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Why coups are no longer fashionable in Africa

By Babere Kerata Chacha | October 7th 2021
Army soldiers wait to escort envoys from the Economic Community of West African States (ECOWAS) for the Guinea crisis as they arrive to discuss ways to return the country to constitutional order after soldiers ousted President Alpha Conde in Conakry, Guinea, September 10, 2021 [Reuters, Souleymane Camara]

ANC leader Musalia Mudavadi recently warned that the gloomy relationship between President Uhuru Kenyatta and his deputy William Ruto would affect and divide the disciplined forces.

I thought it was a reckless statement by a national figure and since then, there has not been any meaningful reaction to it. I would like, therefore, to clarify a few things concerning that kind of thinking. 

One, the president is the commander-in-chief of the Armed Forces of the Republic of Kenya and directly in charge of all the police and other paramilitary units, which are all apolitical. And as a matter of fact, our military and police are among the most organised and disciplined in Africa–South of Sahara. That is why unlike West Africa, it has not been easy or possible to have a coup d’état in Kenya.   

Secondly, the president does not compete for loyalty with his deputy. They are not two equals and I don’t understand this idea where people keep on discussing the president and deputy as if they are two equal principals. They are not. This is a creation of the media that should be discarded. It is the one that has deeply divided the country where people think and see them as equals. So let’s not look at the two as if they are co-presidents. It is wrong.  

I just returned from West Africa after attending a colloquia on politics in West and North Africa. Having been the only delegate from East Africa, I keenly watched and listened to the discussions. I realised that in the next few decades, Africa is going to be governed particularly badly. This is for two reasons. One, there seems to be a decline in the democratic rule of law and discourse on human rights not only in Africa, but globally. We have seen the rise of benevolent dictators whose leadership styles seem to have been somehow legitimised. 

Secondly, there has been a return of extension of term of office for many African leaders, especially in West Africa, and this is causing jitters among the citizens and the military. Presidents that have changed their countries’ constitutions to eliminate the two-term limit include Faure Gnassingbé (Togo), Yoweri Museveni (Uganda), Idriss Déby (Chad), Paul Biya (Cameroon), Paul Kagame (Rwanda), the late Pierre Nkurunziza (Burundi), and Abdel Fattah el-Sisi (Egypt), just to name a few. Changing the constitution to eliminate term and/or age limits for presidents and allow the incumbent president to unconstitutionally extend his mandate has been referred to as a constitutional coup.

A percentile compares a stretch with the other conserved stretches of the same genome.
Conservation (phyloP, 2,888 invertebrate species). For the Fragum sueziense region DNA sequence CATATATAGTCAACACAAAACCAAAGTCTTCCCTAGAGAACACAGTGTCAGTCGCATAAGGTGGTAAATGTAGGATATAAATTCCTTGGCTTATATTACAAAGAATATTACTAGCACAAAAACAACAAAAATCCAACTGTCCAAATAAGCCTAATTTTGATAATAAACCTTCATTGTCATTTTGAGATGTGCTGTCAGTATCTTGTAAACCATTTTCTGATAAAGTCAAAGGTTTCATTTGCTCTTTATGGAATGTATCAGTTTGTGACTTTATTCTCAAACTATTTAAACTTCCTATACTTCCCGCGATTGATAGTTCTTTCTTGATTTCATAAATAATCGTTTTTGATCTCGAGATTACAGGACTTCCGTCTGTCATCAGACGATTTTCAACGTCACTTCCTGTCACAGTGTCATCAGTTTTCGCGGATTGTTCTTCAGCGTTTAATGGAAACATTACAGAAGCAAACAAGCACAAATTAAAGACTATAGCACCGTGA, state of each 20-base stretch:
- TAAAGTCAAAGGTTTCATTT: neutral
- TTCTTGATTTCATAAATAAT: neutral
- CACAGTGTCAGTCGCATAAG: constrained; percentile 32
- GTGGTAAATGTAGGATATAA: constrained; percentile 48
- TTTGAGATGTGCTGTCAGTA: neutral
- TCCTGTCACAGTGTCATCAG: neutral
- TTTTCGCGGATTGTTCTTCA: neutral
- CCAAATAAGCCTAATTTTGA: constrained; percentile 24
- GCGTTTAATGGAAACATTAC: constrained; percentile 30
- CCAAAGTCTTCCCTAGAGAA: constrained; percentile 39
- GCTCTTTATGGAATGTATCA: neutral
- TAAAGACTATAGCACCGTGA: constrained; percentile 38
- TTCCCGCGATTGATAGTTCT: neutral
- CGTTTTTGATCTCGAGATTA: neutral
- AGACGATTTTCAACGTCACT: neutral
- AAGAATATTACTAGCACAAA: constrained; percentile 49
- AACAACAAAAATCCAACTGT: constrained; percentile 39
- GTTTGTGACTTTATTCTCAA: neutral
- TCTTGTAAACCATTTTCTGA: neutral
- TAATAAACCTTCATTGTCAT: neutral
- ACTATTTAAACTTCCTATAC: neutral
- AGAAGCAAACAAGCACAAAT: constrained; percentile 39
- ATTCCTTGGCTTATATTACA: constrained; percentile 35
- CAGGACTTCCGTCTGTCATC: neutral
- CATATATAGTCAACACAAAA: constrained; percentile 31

Top in our discussions was the recent event in Guinea resulting in the ousting of President Alpha Condé. This event is the latest example of the army intervening in national politics in West Africa. The neighbouring Mali has had two interventions by the army in less than a year, the most recent one in May. In Niger, a coup was thwarted in March this year just days before a presidential inauguration. So, are military interventions becoming the new solution to problems in the continent?  Where is the rule of law?  Like in the 1970s, are these coups going to have a domino effect? Historically, there have been more than 200 such attempts in Africa since the late 1950s. About half of these have been successful. 

Closer to us was a 2017 military intervention in Zimbabwe that brought Robert Mugabe’s 37-year rule to an end. The resurgence of military coups in Africa under the current wave of democracy may not be entirely surprising to those familiar with scholarly debates as to whether or not democratisation reduces the risks of military intervention in politics.

In previous years, coups were in fashion, and the military had no qualms about their actions. But today, it is worth noting that the first thing most coup leaders do upon seizing power is declare a ‘transitional government/authority’ and quickly promise a return to civilian rule within a short time. That, in itself, implies that the military is attuned to what the reputable mode of governance should be.

Ironically, while we see military intervention in politics as old fashioned, many are seeing it as a solution to contemporary dictatorship and misrule.

All in all, the return of coups is dangerous and a threat to human rights and democracy. This phenomenon is best described as the backsliding on human rights. To what extent this happens can be seen in a country’s application of the rule of law.

The rule of law is the basis that guards against excessive abuse of power by the government. It also guarantees that the State protects human rights and dignity. Statistical data suggests that indeed, backsliding on human rights is taking place globally.

As we speak, three to four countries in West Africa are staring at possible coups if serious measures are not taken into consideration. The African Union should not wait until a coup takes place then prescribe punitive measures against the military regime. The AU should take preventive measures to counter possible attempts to dethrone democracy.

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